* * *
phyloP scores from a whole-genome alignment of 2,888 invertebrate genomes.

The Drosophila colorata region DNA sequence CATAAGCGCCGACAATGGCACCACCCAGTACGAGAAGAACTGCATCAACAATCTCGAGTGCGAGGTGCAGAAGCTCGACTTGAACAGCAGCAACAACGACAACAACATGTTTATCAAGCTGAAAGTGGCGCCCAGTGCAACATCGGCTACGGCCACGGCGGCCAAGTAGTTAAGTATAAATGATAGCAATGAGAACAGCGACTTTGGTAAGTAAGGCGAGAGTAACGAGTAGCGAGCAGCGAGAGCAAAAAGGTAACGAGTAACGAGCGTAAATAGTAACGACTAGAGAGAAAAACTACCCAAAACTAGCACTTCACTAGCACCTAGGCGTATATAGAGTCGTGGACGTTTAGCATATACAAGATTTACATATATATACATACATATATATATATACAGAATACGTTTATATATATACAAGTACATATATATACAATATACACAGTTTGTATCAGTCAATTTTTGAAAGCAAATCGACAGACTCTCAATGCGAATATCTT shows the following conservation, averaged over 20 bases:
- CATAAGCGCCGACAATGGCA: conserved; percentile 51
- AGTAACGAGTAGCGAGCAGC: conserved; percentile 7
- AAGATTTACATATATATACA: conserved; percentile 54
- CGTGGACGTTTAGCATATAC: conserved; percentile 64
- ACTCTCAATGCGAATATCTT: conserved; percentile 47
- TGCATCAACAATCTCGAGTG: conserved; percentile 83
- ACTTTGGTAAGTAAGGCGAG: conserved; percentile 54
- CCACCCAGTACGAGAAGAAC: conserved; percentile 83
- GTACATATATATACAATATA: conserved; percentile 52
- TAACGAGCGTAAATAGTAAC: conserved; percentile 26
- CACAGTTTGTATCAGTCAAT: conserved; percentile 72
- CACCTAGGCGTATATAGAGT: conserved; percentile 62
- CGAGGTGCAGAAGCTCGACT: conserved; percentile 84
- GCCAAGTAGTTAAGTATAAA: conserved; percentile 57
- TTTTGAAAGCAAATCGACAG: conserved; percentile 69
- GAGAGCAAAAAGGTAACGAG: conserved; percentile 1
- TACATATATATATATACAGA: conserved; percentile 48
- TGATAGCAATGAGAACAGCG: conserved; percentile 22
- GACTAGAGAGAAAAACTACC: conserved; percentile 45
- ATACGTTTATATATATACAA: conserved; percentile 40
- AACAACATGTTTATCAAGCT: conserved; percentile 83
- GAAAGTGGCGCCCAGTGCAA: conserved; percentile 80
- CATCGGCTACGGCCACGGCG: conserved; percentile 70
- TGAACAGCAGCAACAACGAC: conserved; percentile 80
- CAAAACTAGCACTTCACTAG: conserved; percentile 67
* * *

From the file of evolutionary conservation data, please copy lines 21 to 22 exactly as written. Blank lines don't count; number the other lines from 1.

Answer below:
- GACTAGAGAGAAAAACTACC: conserved; percentile 45
- ATACGTTTATATATATACAA: conserved; percentile 40